One of the reasons we suggest entering each janitorial expense into a spreadsheet is that at this point, you can write a simple formula to calculate the estimated cost of each item. Most spreadsheet programs have instructions for simple formulas like these, or you can look online for help. It may sound intimidating, but trust us, we wouldn’t recommend it if it weren’t easy to pick up.
Once you’ve written the formula in the top cell, you can drag it down, and each cell below it will populate with the total estimated amount of each line item. Finally, write another formula at the bottom of that fourth column to add each line item together. This will give you your total budget amount. If you’ve broken it down by month, it’s a good practice to multiply that number by twelve, so you can also see your annual total. This helps with planning for things like staffing, repairs, and other unforeseeable circumstances.
That’s it! Not so hard after all.
The benefits of a balanced budget
Planning for each janitorial expense has quite a few benefits. The first and most apparent is profit. The lower your costs, the more revenue you get to keep. However, you should also consider your clients when creating a budget. Don’t merely get the cheapest supplies and equipment because they may not work as well, which can upset a client. Inexpensive equipment might need to be repaired more often, so now it ends up costing more in the long run.
Another benefit of a budget is happy clients. If you plan out your costs for the month, quarter, and year, you can offer your clients the best rates. If you don’t track your spending, you won’t know how much to charge clients, which will probably hurt your business pretty quickly.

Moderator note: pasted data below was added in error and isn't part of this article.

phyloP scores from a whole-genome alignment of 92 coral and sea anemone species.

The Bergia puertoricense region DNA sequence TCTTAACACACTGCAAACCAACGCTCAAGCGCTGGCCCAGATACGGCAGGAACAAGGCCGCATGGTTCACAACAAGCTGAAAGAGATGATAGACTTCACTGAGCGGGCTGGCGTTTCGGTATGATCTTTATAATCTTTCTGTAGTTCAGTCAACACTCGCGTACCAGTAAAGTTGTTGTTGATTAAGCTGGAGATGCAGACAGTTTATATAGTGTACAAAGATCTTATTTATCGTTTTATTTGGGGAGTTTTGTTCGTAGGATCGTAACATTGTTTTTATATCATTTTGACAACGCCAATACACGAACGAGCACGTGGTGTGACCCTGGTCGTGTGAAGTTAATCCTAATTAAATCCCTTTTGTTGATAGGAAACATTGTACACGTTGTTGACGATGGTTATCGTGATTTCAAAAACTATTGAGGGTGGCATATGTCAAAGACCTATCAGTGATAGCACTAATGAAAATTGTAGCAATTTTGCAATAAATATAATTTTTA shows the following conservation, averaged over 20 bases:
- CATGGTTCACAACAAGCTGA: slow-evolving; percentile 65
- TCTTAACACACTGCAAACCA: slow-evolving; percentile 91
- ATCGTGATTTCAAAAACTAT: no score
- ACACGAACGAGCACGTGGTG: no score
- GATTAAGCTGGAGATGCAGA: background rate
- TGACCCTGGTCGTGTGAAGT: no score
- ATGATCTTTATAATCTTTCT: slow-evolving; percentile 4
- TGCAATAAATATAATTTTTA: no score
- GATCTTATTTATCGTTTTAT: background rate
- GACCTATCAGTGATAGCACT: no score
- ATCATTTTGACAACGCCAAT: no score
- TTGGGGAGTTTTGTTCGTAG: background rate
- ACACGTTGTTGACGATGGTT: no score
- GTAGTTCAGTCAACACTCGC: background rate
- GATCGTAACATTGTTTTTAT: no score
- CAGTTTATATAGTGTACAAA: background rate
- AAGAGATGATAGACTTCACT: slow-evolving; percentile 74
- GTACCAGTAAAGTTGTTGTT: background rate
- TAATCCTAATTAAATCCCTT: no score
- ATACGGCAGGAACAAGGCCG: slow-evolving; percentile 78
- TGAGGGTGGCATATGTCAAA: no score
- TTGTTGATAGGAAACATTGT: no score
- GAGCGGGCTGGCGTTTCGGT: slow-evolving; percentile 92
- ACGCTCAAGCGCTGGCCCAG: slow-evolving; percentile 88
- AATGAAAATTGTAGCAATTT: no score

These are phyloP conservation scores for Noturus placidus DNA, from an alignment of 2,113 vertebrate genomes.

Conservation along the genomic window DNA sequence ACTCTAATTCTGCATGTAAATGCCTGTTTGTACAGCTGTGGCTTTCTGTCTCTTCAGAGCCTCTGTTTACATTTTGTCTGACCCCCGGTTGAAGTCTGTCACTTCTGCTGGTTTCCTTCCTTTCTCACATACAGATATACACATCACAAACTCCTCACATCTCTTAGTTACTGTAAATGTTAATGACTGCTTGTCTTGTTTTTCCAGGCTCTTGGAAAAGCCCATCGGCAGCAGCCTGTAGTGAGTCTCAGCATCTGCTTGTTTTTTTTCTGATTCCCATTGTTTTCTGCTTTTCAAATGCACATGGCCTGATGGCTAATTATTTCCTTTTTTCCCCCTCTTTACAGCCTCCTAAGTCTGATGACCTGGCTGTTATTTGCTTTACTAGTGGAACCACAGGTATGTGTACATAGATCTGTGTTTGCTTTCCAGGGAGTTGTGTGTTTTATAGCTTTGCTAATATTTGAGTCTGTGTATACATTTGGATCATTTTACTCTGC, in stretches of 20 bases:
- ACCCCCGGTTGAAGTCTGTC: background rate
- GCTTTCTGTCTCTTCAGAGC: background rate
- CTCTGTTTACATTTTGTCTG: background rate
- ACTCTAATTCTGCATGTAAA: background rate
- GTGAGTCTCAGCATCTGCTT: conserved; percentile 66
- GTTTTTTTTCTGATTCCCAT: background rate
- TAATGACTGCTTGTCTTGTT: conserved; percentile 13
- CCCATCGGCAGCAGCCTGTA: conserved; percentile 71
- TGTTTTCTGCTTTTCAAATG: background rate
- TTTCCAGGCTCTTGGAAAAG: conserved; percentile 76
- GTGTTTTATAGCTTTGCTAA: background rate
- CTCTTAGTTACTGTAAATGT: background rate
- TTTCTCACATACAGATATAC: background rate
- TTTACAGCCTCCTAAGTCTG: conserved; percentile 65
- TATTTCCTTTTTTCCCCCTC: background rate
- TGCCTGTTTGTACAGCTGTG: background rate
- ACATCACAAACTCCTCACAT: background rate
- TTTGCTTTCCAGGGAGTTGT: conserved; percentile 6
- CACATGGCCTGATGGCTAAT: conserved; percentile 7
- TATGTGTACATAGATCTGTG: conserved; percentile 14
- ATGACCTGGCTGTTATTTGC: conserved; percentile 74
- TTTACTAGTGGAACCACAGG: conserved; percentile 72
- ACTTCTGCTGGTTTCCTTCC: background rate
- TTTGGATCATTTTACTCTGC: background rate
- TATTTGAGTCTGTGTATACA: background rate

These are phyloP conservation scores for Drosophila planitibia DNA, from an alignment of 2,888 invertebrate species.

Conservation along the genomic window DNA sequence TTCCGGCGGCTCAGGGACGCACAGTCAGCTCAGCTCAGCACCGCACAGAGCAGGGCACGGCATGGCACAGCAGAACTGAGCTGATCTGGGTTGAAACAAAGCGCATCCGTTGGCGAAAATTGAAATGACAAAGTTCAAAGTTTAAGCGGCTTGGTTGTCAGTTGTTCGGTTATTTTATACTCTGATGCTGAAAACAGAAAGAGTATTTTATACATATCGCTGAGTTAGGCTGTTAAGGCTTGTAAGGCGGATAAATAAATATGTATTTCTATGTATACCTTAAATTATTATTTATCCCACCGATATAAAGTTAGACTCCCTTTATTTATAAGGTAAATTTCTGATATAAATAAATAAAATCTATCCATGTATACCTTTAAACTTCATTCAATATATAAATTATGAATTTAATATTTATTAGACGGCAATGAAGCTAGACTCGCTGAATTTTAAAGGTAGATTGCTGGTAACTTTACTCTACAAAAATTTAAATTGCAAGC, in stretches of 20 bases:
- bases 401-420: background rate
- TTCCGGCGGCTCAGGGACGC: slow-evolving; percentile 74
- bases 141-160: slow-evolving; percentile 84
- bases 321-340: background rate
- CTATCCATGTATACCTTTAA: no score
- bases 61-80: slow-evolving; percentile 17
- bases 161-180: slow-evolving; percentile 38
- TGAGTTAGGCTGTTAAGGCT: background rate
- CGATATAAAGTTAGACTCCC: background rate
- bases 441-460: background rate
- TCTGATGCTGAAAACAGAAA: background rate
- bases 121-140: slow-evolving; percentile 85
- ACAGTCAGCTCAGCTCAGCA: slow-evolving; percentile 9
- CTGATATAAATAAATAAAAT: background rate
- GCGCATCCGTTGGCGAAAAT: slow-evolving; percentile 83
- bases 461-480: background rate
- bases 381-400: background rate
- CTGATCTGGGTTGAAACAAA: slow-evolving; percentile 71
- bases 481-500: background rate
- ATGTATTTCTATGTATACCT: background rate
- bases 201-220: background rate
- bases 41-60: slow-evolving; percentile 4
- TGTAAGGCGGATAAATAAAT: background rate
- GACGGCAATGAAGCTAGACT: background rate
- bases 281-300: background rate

The budget also helps you stay competitive. Since you know exactly how much you can spend, you also know exactly how much you need, and can price accordingly. Be smart about your purchases. Try not to spend a lot on rent or commercial vehicles, as there are ways to save a lot of money on those expensive costs. That said, also be smart about your rates. Sure, you might not make as much profit by lowering your rate for cleaning an office to beat the competition, but if you still make a profit, consider that you might make more in the end if you sign on more clients.
Finally, stick to your budget once you’ve made it. You can always adjust it in the next fiscal period if you find that you’ve largely overestimated something. If you try to adjust in the middle of a fiscal period, you may lose money because you might not have enough customers to cover each janitorial expense. Cut your losses, learn from your mistakes, and make up for them next time. It’s unlikely you’ll go out of business due to one month of overestimated costs, but stepping outside of your budget too often or too much can mess with your expenses and profits in the end.
Manage your budget and see real-time reports to see if you’re sticking to it. Schedule a free demo of Janitorial Manager to see this and other amazing features!